Like most other completely asinine horror movies that have come out in recent years (example: P3, a film which is essentially 80 minutes of a woman trapped in a parking garage with a serial killer), suspension of disbelief will not make The Human Centipede a more enjoyable experience. Riding entirely on an admittedly interesting if totally outrageous concept that, putting it bluntly, falls on its ass right from the get-go, this film is as schlocky as they come.
What’s even more unbelievable than some of the later plot points is the fact that it takes roughly 45 minutes before anything remotely important happens to advance the plot along. This extensive chunk of the movie’s run-time (a scant 90 minutes) is spent going through every single god-awful horror film cliché in the book. Two American girls who are, of course, on vacation in Europe get trapped in their rent-a-car in the middle of an eerie forest when, surprise surprise, it doesn’t want to start. Being the sensible horror movie characters that they are, they choose to exit the vehicle in the pouring rain and seek help. Lots of bitching and moaning about how it’s raining follows.
Things get a bit more interesting from that point on, as they reach the remote home of a creepy German doctor, which they decide to enter and subsequently get drugged and dragged into this Joseph Mengele-esque scheme to join them and a random Japanese man together, mouth-to-ass, to make a human centipede. Yuck.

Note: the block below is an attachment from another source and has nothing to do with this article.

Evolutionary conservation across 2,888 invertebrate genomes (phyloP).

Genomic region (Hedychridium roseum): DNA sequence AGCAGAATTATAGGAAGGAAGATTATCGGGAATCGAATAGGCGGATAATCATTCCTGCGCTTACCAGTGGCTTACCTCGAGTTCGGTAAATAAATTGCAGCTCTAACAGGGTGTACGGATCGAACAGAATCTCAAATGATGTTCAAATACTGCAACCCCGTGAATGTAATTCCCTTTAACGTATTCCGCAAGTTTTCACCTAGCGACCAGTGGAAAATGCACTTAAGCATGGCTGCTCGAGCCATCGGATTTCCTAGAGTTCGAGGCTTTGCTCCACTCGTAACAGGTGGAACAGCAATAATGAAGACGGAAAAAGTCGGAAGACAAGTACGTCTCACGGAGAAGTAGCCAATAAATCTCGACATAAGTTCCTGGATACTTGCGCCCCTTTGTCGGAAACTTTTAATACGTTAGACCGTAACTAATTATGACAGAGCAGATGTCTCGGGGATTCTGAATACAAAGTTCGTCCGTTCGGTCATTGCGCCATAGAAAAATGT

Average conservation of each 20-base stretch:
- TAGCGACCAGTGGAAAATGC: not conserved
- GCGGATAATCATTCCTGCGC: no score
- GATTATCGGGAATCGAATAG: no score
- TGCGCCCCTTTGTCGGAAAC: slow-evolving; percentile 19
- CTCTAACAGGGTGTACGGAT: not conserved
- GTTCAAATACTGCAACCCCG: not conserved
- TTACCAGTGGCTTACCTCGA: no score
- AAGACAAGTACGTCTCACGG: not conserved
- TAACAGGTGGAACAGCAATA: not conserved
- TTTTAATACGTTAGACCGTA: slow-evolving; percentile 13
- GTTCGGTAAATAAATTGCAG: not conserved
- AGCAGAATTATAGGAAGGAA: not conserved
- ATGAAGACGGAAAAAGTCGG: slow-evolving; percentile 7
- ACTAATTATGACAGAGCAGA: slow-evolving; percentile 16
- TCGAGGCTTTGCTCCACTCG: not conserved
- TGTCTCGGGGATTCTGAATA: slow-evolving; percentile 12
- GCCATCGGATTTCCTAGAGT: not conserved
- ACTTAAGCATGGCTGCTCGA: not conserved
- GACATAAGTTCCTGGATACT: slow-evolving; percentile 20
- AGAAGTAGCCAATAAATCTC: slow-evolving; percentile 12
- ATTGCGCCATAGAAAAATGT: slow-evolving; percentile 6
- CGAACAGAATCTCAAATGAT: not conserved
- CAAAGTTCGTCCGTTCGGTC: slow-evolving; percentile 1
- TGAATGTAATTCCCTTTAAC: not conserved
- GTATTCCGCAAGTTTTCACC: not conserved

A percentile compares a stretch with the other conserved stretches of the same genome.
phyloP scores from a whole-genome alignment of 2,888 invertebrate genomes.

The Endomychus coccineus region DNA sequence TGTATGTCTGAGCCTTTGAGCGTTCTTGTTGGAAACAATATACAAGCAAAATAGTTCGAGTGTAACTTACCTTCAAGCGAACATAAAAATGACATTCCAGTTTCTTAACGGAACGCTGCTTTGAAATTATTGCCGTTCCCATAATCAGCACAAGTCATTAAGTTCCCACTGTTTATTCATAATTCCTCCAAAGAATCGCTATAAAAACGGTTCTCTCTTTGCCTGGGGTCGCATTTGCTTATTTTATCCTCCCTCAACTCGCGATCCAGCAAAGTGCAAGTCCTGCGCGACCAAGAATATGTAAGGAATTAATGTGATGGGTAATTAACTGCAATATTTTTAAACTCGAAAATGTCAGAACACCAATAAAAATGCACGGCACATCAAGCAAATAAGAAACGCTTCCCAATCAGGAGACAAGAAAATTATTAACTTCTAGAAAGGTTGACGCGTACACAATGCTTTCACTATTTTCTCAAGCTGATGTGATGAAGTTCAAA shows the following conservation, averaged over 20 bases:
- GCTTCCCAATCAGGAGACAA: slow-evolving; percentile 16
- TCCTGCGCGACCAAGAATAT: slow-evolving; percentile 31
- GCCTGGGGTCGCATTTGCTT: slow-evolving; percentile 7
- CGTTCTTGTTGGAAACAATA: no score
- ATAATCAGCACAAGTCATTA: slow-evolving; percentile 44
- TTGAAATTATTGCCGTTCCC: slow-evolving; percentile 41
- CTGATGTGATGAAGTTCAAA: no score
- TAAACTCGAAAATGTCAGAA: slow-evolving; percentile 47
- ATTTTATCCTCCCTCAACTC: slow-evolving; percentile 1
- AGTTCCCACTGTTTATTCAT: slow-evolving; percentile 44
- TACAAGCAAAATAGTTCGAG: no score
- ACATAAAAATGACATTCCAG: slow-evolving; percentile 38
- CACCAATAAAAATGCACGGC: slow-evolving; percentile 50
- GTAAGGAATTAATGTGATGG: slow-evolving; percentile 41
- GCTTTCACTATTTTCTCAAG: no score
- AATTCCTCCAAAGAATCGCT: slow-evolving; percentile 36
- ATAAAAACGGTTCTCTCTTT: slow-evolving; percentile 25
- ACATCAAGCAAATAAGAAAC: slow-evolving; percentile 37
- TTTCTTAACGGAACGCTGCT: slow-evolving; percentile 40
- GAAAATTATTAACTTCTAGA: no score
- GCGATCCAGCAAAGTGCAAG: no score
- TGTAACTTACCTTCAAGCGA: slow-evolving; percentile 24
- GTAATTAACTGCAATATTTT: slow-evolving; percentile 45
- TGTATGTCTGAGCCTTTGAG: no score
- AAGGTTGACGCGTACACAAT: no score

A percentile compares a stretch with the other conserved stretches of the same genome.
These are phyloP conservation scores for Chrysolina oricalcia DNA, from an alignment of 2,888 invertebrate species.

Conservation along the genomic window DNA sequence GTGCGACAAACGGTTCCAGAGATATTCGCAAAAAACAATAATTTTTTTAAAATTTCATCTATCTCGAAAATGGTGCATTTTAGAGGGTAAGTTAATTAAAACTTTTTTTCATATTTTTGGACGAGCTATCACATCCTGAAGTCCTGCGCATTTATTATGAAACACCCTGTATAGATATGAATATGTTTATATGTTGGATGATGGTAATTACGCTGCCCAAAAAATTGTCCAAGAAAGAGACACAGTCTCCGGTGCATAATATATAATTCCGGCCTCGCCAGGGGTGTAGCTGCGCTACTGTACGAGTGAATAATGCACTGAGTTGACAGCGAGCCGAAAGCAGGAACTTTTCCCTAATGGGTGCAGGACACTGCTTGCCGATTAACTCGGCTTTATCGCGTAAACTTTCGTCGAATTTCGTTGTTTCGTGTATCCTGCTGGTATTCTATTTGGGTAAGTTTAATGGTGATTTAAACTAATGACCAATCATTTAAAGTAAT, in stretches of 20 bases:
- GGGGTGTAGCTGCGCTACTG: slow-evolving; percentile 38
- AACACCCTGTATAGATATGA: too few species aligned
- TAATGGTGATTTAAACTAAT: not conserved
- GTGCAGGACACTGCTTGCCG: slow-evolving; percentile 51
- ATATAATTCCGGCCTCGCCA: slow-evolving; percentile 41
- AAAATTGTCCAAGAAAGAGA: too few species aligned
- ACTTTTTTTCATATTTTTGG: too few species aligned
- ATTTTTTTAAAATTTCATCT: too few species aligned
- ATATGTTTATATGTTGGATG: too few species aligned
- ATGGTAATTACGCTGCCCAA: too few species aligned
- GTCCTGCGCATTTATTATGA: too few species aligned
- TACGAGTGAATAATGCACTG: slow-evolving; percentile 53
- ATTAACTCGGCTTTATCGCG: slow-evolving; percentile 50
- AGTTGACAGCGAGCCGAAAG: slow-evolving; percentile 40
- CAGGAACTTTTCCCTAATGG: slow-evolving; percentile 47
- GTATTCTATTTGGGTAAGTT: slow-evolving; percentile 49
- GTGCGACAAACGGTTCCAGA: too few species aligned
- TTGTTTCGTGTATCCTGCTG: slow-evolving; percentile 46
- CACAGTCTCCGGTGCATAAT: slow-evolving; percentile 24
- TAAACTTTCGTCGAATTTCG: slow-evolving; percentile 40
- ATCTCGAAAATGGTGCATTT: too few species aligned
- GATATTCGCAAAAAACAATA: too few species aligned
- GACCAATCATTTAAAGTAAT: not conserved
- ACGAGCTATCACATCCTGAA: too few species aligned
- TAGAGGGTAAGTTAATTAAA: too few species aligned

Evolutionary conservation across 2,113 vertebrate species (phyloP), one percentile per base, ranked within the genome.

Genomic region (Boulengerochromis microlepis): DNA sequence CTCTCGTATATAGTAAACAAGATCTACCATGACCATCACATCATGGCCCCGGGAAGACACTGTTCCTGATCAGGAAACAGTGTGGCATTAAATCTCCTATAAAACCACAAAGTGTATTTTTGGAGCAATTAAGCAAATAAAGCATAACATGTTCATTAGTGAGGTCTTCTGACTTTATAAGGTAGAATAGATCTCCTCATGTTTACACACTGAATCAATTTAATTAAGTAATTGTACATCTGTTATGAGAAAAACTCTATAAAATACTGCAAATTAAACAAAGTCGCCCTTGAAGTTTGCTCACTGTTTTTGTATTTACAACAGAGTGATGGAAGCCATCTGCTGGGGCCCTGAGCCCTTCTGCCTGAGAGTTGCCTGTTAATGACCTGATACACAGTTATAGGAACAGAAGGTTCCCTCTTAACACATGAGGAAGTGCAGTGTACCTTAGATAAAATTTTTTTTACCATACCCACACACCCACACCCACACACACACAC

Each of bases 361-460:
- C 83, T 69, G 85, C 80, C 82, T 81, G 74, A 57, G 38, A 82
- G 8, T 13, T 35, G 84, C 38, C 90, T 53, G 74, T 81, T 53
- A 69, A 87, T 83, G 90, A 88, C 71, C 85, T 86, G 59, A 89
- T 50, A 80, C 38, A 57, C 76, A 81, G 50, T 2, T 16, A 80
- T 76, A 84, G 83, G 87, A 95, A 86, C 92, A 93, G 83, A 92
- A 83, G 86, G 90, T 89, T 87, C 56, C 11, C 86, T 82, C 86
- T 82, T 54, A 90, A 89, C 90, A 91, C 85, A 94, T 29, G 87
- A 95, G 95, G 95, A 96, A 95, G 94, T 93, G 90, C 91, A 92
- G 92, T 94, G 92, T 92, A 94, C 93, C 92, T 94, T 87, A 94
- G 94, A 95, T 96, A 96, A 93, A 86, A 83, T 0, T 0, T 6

Come on now, you have to admit this is at least a slightly interesting concept for a horror film, right? Right. If only it was done well. Director Tom Six had so much potential to make an absolutely repulsive horror film — one that pushed a ton of boundaries to become a new European “extreme horror” phenomenon. Alas, this film, while admittedly gross in some parts, is really not all that shocking. There’s a ton of cringe-inducing moments — one involving the centipede’s climb up a flight of stairs — and some shocking (if totally out of place) sequences towards the end of the film, but other than that, the film is pretty sterile and, dare I say it, boring. Much of what occurs is entirely implausible, given the way the centipede moves, forcing what is supposed to be scary out of horror movie territory and into, dare I say it, camp. A sequence involving a scalpel and a throat (nudge-nudge) toward the end is particularly hysterical as it comes out of nowhere and doesn’t bother to try to fit in to the rest of the narrative at all.
Fortunately (or unfortunately, depending on how you look at it), the director is making what he’s dubbed The Human Centipede: Second Sequence, a re-imagining of the first film in an attempt to create the film he originally wanted to create. Whatever this may amount to be, there is no doubt in my mind that it’ll be better than the version that’s about to be released in theaters. Some trimming here, some more gore there, and this might be a new horror classic. For now, though, it’s more of an immobile earthworm than a skittering centipede, if you catch my drift.